Raised to become Grand Duke and head of state of Luxembourg, Jean served as a member of the State Council for 10 years from 1951 before becoming  Lieutenant-Représentant («Lieutenant Representative», i.e. Regent) in 1961. Jean became Grand Duke upon his mother's abdication on 12 November 1964 and served until he himself abdicated on 7 October 2000 on behalf of his eldest son Henri.

Grand Duke Jean, 1967. Photo: Ron Kroon/Wikimedia Commons.

The then Hereditary Grand Duke Jean married on 9 April 1953 Princess Joséphine-Charlotte of Belgium (1927–2005), daughter of King Leopold III of the Belgians (1901–1934–1951–1983) and Queen Astrid, née Princess of Sweden (1905–1935). They had 5 children – Marie Astrid, b. 1954, Henri, b. 1955, Jean and Margaretha, b. 1957, and Guillaume, b. 1963 – and 22 grandchildren. (Someone else has to give the total number of great-grandchildren!)

As Grand Duke Jean's great-grandfather Grand Duke Adolf (1839–1905), formerly Duke of Nassau, was an elder brother of Princess Sophie (Sofia) (1836–1912), who in 1857 married Prince Oscar of Sweden, later King Oscar II, Jean was a third cousin of King Harald V of Norway. At the same time Grand Duchess Joséphine-Charlotte was a first cousin of King Harald as their mothers Astrid and Märtha née Princess of Sweden were sisters. From this follows that Grand Duke Henri and the future King of Norway, Haakon, are 2nd cousins.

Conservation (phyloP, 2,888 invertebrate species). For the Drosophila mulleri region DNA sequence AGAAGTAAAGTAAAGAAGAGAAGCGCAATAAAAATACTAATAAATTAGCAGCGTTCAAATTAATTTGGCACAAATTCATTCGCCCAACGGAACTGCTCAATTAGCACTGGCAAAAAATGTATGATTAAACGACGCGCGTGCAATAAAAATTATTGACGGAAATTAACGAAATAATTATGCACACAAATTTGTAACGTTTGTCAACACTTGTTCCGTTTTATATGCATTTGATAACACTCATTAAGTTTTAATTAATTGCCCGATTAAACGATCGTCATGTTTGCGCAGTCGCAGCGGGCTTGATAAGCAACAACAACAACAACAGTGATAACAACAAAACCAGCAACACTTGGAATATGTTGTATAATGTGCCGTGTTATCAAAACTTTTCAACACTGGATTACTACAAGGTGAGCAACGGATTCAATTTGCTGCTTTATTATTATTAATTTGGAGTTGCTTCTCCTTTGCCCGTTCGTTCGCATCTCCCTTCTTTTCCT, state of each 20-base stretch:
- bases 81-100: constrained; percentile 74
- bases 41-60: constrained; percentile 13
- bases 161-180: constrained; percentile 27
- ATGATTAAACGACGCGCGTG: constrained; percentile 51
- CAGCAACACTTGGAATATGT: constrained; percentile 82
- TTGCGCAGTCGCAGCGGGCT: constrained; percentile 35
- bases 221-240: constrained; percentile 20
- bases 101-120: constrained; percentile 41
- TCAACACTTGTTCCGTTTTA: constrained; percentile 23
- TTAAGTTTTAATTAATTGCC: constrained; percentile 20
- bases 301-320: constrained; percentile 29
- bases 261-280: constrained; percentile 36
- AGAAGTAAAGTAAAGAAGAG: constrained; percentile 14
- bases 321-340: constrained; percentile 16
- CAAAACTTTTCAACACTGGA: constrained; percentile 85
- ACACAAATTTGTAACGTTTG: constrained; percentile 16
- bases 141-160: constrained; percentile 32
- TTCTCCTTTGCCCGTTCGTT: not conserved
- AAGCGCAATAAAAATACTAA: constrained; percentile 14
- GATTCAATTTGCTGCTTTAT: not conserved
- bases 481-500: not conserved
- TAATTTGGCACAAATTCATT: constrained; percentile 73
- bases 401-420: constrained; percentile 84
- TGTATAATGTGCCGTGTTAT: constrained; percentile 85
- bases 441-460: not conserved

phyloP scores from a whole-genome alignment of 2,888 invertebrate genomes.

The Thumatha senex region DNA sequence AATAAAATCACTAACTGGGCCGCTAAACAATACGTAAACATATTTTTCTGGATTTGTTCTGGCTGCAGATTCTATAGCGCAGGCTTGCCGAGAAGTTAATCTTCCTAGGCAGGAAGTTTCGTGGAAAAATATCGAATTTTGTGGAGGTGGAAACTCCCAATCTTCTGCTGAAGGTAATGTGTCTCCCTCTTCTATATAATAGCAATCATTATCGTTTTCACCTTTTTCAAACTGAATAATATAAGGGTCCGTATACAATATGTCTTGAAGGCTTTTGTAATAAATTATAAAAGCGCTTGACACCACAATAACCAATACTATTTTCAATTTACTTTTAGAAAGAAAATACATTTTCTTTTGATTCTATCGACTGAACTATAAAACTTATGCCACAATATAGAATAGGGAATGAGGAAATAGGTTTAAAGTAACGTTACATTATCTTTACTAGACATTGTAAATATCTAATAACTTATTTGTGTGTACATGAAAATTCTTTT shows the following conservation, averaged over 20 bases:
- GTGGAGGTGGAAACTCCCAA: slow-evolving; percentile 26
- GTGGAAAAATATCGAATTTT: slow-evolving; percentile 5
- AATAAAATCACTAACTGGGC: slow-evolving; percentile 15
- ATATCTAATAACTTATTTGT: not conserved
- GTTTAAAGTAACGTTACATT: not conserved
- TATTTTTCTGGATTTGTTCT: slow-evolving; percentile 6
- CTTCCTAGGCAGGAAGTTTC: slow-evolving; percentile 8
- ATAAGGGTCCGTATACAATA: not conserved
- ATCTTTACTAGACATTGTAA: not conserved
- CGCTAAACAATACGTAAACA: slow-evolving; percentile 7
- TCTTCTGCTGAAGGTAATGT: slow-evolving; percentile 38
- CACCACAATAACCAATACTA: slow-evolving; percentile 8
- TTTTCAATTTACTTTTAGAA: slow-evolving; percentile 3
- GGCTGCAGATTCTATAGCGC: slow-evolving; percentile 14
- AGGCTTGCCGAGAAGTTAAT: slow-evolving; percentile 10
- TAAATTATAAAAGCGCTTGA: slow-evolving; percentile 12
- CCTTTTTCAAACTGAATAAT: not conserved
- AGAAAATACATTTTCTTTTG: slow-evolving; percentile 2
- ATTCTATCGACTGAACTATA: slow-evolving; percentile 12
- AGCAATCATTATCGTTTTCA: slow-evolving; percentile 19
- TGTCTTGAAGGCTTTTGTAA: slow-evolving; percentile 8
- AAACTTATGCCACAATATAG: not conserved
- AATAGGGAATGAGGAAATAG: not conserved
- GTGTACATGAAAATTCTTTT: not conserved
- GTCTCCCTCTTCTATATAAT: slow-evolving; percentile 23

Then people of Luxembourg is mournng their beloved former head of state and war hero. He held the same position in Luxembourg as Queen Elizabeth II does in the United Kingdom – even if he had retired, he «had always been there» for generations of people. Loyally he spent his whole life in service of his country. «Der stille Monarch», «the quiet Monarch», as Luxemburger Wort writes today. «Er war ein großes Stück Luxemburg» («He was a large piece of Luxembourg»), as one citizen expressed earlier today. «He was one of us», has also been said. Someone the people could identify themselves with. Both royal and distant and close at the same time.

An epoch has reached its end.

Obituary in Telegraph.co.uk  23 April 2019: Jean, Grand Duke of Luxembourg, benevolent ruler who served in Normandy landings, took part in the liberation of the Grand Duchy and had close ties to Britain – obituary

15 April 2019

UK: «Private birth plans»

We are getting closer to yet another royal birth in the United Kingdom – today it is exactly 6 months since the pregnancy was announed – and last Thursday Buckingham Palace released an «operational note» to the media facilities «ahead of the birth of the Duke and Duchess of Sussex's baby»:
«The Duke and Duchess of Sussex are very grateful for the goodwill they have received from people throughout the United Kingdom and around the world as they prepare to welcome their baby. Their Royal Highnesses have taken a personal decision to keep the plans around the arrival of their baby private. The Duke and Duchess look forward to sharing the exciting news with everyone once they have had an opportunity to celebrate privately as a new family.»